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This film explores a Parisian woman's descent into prostitution. The movie is comprised of a series of 12 "tableaux"-- scenes which are basically unconnected episodes, each presented with a worded introduction. Written by
Alan Katz <email@example.com>
So far in my exploration of Jean-Luc Godard I have remained in his masterful decade of the '60s, and as a result I've been treated mostly to films that are fun and exciting, toying with structure and cinematic conventions. Vivre Sa Vie fits firmly in his career, but it's also a surprising contrast to his other work which I have seen so far. Even in his more narratively focused Breathless, there's still a very cinematic quality to it, portraying a sense of freedom of expression and romanticism. Vivre Sa Vie strips away all of that and elects instead to present an almost documentarian look into the descent of the young Nana (Anna Karina, naturally) into prostitution.
The structure of the film is split into twelve episodes that bring us through Nana's progression. She's a young Parisian girl working at a record shop who wants to be in the movies, but needs money to pay her rent. It's a simple story, but the way Godard tells it is what makes it so intriguing. He presents Nana as an object of desire to many but an object of interest to very few. The men around her aren't interested in what she has to say, they put up with her words in order to get to what they are really looking for, her body and ways to profit off of it.
Karina's dance scene is classic Godard, but his unique approach to this film makes it much less freeing than in his other works. The dance in Band of Outsiders is a jaunty display of youthful rhythm and A Woman Is A Woman is loaded with fun numbers, but here the art of dance takes on an entirely different, and much more tragic, meaning. For Nana, it's a desperate plea to get attention using the only thing that she knows how, her body. In regards to the film, Godard stated, "The few episodes in her life that I am going to film are very likely of little interest to others, but most important to Nana," and I feel that he accomplished his goal very well here.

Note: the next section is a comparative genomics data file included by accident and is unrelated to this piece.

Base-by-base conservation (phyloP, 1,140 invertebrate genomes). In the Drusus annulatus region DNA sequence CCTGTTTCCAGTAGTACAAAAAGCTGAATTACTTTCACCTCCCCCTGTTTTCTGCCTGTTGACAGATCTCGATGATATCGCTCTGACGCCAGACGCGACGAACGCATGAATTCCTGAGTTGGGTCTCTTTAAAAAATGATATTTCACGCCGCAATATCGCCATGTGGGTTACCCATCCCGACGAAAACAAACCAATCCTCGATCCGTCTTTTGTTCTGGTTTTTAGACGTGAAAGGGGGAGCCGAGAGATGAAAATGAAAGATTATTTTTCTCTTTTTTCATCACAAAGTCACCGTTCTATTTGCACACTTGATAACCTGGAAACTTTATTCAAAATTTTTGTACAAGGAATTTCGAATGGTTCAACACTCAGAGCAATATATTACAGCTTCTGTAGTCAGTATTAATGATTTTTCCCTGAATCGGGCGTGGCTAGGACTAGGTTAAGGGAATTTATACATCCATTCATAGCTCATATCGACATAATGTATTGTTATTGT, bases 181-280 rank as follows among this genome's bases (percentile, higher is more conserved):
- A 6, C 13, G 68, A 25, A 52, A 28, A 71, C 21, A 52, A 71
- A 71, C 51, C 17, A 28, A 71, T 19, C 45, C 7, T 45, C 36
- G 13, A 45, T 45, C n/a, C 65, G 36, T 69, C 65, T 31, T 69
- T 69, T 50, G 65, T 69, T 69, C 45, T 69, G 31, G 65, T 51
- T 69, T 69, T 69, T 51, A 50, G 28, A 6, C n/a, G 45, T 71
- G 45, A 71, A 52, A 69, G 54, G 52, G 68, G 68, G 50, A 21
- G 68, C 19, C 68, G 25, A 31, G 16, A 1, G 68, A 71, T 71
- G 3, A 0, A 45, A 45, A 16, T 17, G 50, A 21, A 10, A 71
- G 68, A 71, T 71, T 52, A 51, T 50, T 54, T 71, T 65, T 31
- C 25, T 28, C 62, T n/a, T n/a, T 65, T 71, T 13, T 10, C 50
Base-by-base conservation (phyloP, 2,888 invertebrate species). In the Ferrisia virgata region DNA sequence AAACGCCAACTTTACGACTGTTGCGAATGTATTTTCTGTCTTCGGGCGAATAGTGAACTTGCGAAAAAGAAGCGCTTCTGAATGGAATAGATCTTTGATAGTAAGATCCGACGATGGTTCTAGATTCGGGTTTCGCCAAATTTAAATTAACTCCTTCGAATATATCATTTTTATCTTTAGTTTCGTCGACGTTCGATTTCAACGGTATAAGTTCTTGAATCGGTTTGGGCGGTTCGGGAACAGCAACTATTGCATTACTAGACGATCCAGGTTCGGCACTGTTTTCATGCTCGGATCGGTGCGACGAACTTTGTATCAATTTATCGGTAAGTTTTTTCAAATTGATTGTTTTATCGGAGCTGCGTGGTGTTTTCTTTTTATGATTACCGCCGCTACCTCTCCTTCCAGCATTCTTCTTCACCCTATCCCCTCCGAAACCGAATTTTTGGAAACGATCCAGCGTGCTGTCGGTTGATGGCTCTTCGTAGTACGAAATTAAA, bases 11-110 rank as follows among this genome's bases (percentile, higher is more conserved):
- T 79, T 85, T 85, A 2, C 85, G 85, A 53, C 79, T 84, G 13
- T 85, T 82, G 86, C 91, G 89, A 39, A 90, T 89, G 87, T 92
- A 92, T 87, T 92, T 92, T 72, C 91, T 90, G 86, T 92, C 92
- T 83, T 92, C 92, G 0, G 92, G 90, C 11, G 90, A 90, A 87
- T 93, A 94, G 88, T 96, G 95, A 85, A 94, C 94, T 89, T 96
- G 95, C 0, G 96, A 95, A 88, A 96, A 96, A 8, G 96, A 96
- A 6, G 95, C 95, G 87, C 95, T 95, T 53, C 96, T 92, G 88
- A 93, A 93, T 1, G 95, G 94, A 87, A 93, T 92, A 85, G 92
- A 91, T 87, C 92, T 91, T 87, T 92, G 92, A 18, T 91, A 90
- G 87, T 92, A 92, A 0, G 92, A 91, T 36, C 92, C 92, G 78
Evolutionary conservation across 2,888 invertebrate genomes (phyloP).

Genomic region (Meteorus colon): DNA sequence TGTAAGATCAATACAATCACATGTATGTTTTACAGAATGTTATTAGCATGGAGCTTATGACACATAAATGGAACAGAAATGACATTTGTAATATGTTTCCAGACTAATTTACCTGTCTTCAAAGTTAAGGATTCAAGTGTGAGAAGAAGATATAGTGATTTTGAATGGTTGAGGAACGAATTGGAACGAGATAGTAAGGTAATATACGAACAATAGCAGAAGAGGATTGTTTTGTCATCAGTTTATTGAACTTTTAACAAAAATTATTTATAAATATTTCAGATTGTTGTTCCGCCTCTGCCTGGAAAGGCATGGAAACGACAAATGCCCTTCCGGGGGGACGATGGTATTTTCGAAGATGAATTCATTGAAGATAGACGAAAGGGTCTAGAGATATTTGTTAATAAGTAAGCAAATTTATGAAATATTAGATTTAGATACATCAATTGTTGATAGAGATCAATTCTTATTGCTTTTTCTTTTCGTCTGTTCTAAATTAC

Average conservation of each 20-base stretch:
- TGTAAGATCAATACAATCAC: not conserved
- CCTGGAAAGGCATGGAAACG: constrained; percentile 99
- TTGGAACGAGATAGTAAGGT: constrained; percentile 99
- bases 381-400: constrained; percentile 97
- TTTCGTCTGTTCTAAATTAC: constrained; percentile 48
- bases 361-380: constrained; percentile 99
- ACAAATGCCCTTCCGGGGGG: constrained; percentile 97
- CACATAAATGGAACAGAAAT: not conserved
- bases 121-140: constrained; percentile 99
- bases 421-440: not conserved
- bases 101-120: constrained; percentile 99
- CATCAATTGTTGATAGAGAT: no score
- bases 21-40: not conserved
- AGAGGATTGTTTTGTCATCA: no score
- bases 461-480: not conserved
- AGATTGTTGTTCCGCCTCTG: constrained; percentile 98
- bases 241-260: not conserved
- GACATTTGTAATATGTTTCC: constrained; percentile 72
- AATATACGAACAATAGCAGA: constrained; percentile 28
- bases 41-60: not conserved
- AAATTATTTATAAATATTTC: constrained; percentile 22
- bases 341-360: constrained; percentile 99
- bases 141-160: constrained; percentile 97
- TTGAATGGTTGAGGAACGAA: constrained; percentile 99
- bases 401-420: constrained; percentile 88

These episodes to most would seem relatively mundane, just normal days in the life of a prostitute, conversations and interactions of the daily routine, but for Nana they mean so much more. Her trip to the cinema to see The Passion of Joan of Arc has become almost iconic in Godard's legacy, and for good reason. In this moment Godard removes us from our state as voyeurs and instead plays us into Nana's position. He displays Nana as the film viewer, presenting the kind of emotional impact and life revelation that cinema can have on someone and getting the audience to completely empathize with her. Nana becomes the audience and, as a result, the audience becomes her.
The descent into prostitution is intriguing here, thanks in large part to the captivating and expressive work by Godard's muse, but Godard's metaphor for the life of an actress is also a fascinating theme that one can't help but notice. Displays Nana as the prostitute in her world of pimps and photographers, people passing her back and forth like a piece of meat, it certainly seems that he's making a statement on the film industry and the nature of exploitation in how actors are treated. They are passed back and forth by directors, producers, even the audience, and used for their image, much like a prostitute, and it's up to the actress to keep themselves in tact. As the opening quote of the film states, "Lend yourself to others. But give yourself to yourself".
I've seen people refer to the film as the "morning after" state of the Godard/Karina dynamic and I think that's an interesting way of looking at it. They had collaborated several times before, and would collaborate for many years after still, but Vivre Sa Vie seems to be the most intimate and exposing look into the relationship between the two of them as lovers and the relationship between actor and director at large. It's a very introspective journey that Godard takes us on, and certainly one of the most impressive I've seen from him yet.
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